The webinar was an opportunity to share what world mental health day is all about; a brief overview of what Mindfulness is and a personal view of what Mindfulness is.The HR specialist knows I practice Mindfulness and asked me to come along and present my own journey into mindfulness.

Little did I know what I was letting myself in for. I just thought it was going to be a local event, with a few people dialing into a conference call, such are most of the calls that I have. No, it was not. The event was published across the whole of the UK organization; with emails out to all the staff; an advert on the internal web portal and flyers at major offices. By the end of last week, there were over 200 people registered for the two events.

Come Monday and I traveled to the office to be with the other two presenters for the events. I have spent the weekend thinking about the content for my section:

  • How I came to Mindfulness.
  • The Programme that I followed and the benefits.
  • How I practice on a daily basis.
  • What does Mindfulness mean to me and finally,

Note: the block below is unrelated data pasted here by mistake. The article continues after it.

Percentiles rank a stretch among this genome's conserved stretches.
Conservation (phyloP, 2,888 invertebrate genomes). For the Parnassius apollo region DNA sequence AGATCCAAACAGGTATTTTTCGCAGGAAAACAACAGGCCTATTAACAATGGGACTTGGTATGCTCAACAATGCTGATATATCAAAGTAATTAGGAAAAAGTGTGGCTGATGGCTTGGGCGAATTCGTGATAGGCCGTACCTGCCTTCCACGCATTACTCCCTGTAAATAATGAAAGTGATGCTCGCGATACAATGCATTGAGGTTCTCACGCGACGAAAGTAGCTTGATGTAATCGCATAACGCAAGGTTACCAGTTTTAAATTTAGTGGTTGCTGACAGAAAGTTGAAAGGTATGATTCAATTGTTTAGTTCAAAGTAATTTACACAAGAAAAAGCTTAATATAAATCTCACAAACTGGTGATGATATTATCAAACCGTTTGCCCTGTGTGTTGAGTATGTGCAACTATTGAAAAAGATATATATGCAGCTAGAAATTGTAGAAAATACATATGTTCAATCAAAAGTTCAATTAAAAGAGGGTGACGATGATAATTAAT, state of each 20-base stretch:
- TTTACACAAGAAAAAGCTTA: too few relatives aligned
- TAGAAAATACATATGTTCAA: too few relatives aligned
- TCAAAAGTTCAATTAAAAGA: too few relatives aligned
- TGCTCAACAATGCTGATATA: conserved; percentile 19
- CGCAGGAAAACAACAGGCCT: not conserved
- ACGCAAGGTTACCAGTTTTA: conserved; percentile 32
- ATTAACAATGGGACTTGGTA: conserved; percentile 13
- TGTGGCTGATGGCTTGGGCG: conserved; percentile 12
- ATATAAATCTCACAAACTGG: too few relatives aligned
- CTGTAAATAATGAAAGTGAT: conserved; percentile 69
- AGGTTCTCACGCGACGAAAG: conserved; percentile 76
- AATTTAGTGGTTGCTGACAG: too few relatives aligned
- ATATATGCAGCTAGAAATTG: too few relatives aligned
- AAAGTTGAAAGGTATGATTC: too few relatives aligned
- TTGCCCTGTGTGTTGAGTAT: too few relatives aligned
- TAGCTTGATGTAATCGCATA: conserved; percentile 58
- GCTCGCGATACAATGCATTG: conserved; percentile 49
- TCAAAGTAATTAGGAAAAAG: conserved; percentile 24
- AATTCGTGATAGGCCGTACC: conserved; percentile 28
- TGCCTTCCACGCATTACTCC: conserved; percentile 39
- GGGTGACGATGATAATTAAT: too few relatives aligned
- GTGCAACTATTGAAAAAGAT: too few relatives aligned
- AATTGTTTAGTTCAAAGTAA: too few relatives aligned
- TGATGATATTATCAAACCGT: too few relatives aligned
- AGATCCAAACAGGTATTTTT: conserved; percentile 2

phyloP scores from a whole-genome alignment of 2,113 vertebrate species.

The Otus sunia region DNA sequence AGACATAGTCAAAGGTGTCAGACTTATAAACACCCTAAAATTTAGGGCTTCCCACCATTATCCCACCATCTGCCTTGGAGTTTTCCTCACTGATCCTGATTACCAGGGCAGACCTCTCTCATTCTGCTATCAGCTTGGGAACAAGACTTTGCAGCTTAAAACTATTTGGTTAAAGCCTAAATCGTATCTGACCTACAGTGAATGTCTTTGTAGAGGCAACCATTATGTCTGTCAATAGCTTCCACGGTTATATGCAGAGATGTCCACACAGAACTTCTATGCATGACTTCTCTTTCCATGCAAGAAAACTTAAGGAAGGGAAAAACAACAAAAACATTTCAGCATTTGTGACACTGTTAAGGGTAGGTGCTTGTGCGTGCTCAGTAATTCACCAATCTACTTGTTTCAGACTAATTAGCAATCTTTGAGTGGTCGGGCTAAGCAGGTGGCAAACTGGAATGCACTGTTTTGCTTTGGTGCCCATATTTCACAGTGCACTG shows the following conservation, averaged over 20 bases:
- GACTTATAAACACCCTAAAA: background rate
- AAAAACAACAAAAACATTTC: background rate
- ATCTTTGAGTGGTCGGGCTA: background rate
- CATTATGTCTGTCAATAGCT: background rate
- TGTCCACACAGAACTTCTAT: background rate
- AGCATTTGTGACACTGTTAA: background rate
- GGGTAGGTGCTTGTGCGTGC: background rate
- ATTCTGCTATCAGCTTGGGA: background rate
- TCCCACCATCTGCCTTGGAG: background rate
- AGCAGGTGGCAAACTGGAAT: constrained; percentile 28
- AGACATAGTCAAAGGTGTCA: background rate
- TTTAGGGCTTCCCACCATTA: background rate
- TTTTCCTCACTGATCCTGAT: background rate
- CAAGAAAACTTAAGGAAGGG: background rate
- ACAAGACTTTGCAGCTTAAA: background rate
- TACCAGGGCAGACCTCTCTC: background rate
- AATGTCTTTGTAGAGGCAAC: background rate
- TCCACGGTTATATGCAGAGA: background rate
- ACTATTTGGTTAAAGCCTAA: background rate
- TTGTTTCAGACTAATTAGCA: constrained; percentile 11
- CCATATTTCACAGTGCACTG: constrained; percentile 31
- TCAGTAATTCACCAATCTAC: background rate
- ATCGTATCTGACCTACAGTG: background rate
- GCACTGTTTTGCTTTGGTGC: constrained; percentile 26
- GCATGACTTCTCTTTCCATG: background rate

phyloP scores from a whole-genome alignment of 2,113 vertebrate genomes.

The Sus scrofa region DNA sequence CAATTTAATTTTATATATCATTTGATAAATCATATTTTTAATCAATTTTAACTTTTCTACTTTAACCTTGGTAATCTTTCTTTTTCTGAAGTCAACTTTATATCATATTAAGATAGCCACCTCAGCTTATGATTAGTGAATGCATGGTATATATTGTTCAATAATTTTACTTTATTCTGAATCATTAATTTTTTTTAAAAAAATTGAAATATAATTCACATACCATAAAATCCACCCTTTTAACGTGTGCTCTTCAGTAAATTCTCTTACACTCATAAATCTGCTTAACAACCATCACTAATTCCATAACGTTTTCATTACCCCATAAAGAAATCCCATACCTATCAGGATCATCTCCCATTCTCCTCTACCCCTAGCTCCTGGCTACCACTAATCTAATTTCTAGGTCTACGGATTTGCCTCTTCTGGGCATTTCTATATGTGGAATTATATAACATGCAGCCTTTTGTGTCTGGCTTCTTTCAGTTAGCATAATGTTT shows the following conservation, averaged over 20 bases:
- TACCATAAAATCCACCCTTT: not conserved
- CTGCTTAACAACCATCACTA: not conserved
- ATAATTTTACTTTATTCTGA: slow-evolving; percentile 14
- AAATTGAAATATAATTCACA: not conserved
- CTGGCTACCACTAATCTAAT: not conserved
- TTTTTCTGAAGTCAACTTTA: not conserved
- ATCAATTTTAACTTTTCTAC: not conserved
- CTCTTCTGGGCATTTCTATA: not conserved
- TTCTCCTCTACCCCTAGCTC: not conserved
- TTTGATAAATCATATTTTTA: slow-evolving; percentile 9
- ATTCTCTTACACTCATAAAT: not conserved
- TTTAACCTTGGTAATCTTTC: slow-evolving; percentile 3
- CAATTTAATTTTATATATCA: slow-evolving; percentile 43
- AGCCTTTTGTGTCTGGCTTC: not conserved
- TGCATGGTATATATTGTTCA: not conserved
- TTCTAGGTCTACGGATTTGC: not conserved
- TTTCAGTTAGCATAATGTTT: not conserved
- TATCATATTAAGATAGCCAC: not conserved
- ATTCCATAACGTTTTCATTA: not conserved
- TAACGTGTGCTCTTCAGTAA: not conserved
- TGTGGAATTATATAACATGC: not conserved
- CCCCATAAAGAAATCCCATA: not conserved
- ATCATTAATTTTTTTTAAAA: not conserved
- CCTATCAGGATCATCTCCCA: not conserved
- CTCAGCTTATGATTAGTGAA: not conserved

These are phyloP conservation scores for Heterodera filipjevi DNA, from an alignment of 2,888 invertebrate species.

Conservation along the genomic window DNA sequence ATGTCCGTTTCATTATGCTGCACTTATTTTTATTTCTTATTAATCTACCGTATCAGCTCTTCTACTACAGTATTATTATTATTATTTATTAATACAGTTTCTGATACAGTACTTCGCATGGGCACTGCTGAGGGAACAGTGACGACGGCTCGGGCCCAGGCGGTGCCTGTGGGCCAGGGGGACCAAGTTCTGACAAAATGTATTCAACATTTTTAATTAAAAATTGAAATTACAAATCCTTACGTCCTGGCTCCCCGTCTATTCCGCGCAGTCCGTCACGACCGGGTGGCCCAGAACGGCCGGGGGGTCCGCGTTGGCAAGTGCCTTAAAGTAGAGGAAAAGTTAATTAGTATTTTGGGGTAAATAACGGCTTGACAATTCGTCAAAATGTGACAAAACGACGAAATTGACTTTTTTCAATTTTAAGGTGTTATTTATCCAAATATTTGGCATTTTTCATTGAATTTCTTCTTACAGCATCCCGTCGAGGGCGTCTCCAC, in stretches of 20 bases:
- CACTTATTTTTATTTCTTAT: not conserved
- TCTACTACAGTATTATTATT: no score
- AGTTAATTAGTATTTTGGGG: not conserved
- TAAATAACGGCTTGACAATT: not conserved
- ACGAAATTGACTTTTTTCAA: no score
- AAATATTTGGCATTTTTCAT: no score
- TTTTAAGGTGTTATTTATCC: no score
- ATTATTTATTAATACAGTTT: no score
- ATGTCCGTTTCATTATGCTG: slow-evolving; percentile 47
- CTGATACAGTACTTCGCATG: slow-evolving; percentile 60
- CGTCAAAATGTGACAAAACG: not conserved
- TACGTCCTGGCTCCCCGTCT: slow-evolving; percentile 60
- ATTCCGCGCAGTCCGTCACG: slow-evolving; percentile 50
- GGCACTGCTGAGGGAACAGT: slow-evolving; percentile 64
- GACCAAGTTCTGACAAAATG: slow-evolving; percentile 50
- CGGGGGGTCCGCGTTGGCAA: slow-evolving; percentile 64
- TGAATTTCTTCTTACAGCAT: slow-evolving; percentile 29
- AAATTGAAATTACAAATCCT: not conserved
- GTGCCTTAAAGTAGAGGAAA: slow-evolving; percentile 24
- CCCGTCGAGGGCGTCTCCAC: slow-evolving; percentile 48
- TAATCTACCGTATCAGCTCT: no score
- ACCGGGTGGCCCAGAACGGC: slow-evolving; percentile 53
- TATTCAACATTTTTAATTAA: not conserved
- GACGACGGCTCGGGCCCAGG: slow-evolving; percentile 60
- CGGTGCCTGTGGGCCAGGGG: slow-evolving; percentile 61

• how I use Mindfulness at work.

Come the time, come the people.

Over 182 for the first event and 203 for the second. Over 385 people in total tuning in to hear about Mindfulness. The hour for each session flew by. Many people asked really positive questions during the webinars. I have continued to get feedback and corridor conversations a day later. It just goes to show the level of interest people have on the subject of Mindfulness. I plan to blog some further details of what I shared later in the week.

I leave you with the following quote:

“Don’t say you don’t have enough time. You have exactly the same number of hours per day that were given to Helen Keller, Pasteur, Michaelangelo, Mother Teresa, Leonardo da Vinci, Thomas Jefferson, and Albert Einstein.”

H. Jackson Brown Jr.

Do you manage boxes or live a life?

“We put labels on boxes.  All thoughts, all words are labels on boxes; therefore we feel we have to get everything boxed, and so we put ourselves in boxes. Everything is put in boxes,  but actually everything in nature doesn’t go that way.” Alan Watts